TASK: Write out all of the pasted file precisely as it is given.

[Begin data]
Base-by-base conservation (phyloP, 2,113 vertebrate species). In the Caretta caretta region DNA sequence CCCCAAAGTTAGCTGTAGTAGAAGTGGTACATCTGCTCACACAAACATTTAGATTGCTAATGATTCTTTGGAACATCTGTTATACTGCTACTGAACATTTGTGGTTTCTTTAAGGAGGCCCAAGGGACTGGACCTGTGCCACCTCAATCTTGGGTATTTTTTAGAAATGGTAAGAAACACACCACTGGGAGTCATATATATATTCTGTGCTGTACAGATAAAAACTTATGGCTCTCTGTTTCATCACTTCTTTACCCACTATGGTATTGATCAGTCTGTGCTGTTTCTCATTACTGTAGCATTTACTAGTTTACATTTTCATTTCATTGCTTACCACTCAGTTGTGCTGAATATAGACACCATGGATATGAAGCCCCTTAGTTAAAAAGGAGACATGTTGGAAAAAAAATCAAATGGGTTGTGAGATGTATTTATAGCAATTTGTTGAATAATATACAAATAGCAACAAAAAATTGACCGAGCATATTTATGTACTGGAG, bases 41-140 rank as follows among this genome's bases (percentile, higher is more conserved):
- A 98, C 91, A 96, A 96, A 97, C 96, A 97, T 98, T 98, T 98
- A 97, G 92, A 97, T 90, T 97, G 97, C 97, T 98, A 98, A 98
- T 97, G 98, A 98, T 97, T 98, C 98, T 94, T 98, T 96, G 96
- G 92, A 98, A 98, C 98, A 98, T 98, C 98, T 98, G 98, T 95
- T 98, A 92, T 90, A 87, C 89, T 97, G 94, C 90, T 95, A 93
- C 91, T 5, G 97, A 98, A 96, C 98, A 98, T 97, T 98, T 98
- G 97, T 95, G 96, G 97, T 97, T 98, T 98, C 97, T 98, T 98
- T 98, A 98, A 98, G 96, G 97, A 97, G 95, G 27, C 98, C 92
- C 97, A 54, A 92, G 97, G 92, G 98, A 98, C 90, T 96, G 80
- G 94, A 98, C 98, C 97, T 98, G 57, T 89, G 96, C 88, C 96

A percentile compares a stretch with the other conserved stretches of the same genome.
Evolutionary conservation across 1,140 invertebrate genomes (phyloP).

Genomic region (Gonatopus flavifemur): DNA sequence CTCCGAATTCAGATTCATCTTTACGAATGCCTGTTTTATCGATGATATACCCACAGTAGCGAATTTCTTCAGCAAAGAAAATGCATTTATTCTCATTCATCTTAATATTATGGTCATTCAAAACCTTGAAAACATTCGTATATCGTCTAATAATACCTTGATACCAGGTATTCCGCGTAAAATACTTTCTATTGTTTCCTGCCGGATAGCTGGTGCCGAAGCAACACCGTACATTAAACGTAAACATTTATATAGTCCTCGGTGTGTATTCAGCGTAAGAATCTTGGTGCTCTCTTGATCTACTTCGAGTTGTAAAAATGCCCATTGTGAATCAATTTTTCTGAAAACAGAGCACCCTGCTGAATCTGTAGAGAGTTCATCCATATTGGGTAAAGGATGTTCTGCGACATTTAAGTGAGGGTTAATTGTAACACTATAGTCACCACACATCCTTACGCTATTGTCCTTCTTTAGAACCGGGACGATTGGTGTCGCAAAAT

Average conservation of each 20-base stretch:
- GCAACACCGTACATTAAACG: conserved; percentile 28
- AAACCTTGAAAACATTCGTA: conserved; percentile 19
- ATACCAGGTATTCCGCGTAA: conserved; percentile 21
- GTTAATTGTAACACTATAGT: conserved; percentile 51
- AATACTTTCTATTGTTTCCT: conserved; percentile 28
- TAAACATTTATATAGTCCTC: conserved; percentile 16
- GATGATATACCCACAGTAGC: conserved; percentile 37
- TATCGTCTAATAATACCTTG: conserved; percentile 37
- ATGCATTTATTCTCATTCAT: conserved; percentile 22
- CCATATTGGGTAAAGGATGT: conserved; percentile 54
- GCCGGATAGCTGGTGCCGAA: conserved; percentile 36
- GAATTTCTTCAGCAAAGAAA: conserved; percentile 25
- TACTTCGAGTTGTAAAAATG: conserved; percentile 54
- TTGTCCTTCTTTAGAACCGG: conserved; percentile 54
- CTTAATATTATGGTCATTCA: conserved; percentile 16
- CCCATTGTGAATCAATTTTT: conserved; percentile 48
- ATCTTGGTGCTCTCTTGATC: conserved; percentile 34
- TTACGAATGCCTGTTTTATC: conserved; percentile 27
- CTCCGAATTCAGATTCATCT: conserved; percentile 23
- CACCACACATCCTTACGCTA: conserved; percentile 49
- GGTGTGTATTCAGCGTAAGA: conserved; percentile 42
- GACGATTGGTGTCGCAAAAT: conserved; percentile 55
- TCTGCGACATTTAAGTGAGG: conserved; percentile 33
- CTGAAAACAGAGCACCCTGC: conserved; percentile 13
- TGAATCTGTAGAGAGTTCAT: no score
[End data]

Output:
Base-by-base conservation (phyloP, 2,113 vertebrate species). In the Caretta caretta region DNA sequence CCCCAAAGTTAGCTGTAGTAGAAGTGGTACATCTGCTCACACAAACATTTAGATTGCTAATGATTCTTTGGAACATCTGTTATACTGCTACTGAACATTTGTGGTTTCTTTAAGGAGGCCCAAGGGACTGGACCTGTGCCACCTCAATCTTGGGTATTTTTTAGAAATGGTAAGAAACACACCACTGGGAGTCATATATATATTCTGTGCTGTACAGATAAAAACTTATGGCTCTCTGTTTCATCACTTCTTTACCCACTATGGTATTGATCAGTCTGTGCTGTTTCTCATTACTGTAGCATTTACTAGTTTACATTTTCATTTCATTGCTTACCACTCAGTTGTGCTGAATATAGACACCATGGATATGAAGCCCCTTAGTTAAAAAGGAGACATGTTGGAAAAAAAATCAAATGGGTTGTGAGATGTATTTATAGCAATTTGTTGAATAATATACAAATAGCAACAAAAAATTGACCGAGCATATTTATGTACTGGAG, bases 41-140 rank as follows among this genome's bases (percentile, higher is more conserved):
- A 98, C 91, A 96, A 96, A 97, C 96, A 97, T 98, T 98, T 98
- A 97, G 92, A 97, T 90, T 97, G 97, C 97, T 98, A 98, A 98
- T 97, G 98, A 98, T 97, T 98, C 98, T 94, T 98, T 96, G 96
- G 92, A 98, A 98, C 98, A 98, T 98, C 98, T 98, G 98, T 95
- T 98, A 92, T 90, A 87, C 89, T 97, G 94, C 90, T 95, A 93
- C 91, T 5, G 97, A 98, A 96, C 98, A 98, T 97, T 98, T 98
- G 97, T 95, G 96, G 97, T 97, T 98, T 98, C 97, T 98, T 98
- T 98, A 98, A 98, G 96, G 97, A 97, G 95, G 27, C 98, C 92
- C 97, A 54, A 92, G 97, G 92, G 98, A 98, C 90, T 96, G 80
- G 94, A 98, C 98, C 97, T 98, G 57, T 89, G 96, C 88, C 96

A percentile compares a stretch with the other conserved stretches of the same genome.
Evolutionary conservation across 1,140 invertebrate genomes (phyloP).

Genomic region (Gonatopus flavifemur): DNA sequence CTCCGAATTCAGATTCATCTTTACGAATGCCTGTTTTATCGATGATATACCCACAGTAGCGAATTTCTTCAGCAAAGAAAATGCATTTATTCTCATTCATCTTAATATTATGGTCATTCAAAACCTTGAAAACATTCGTATATCGTCTAATAATACCTTGATACCAGGTATTCCGCGTAAAATACTTTCTATTGTTTCCTGCCGGATAGCTGGTGCCGAAGCAACACCGTACATTAAACGTAAACATTTATATAGTCCTCGGTGTGTATTCAGCGTAAGAATCTTGGTGCTCTCTTGATCTACTTCGAGTTGTAAAAATGCCCATTGTGAATCAATTTTTCTGAAAACAGAGCACCCTGCTGAATCTGTAGAGAGTTCATCCATATTGGGTAAAGGATGTTCTGCGACATTTAAGTGAGGGTTAATTGTAACACTATAGTCACCACACATCCTTACGCTATTGTCCTTCTTTAGAACCGGGACGATTGGTGTCGCAAAAT

Average conservation of each 20-base stretch:
- GCAACACCGTACATTAAACG: conserved; percentile 28
- AAACCTTGAAAACATTCGTA: conserved; percentile 19
- ATACCAGGTATTCCGCGTAA: conserved; percentile 21
- GTTAATTGTAACACTATAGT: conserved; percentile 51
- AATACTTTCTATTGTTTCCT: conserved; percentile 28
- TAAACATTTATATAGTCCTC: conserved; percentile 16
- GATGATATACCCACAGTAGC: conserved; percentile 37
- TATCGTCTAATAATACCTTG: conserved; percentile 37
- ATGCATTTATTCTCATTCAT: conserved; percentile 22
- CCATATTGGGTAAAGGATGT: conserved; percentile 54
- GCCGGATAGCTGGTGCCGAA: conserved; percentile 36
- GAATTTCTTCAGCAAAGAAA: conserved; percentile 25
- TACTTCGAGTTGTAAAAATG: conserved; percentile 54
- TTGTCCTTCTTTAGAACCGG: conserved; percentile 54
- CTTAATATTATGGTCATTCA: conserved; percentile 16
- CCCATTGTGAATCAATTTTT: conserved; percentile 48
- ATCTTGGTGCTCTCTTGATC: conserved; percentile 34
- TTACGAATGCCTGTTTTATC: conserved; percentile 27
- CTCCGAATTCAGATTCATCT: conserved; percentile 23
- CACCACACATCCTTACGCTA: conserved; percentile 49
- GGTGTGTATTCAGCGTAAGA: conserved; percentile 42
- GACGATTGGTGTCGCAAAAT: conserved; percentile 55
- TCTGCGACATTTAAGTGAGG: conserved; percentile 33
- CTGAAAACAGAGCACCCTGC: conserved; percentile 13
- TGAATCTGTAGAGAGTTCAT: no score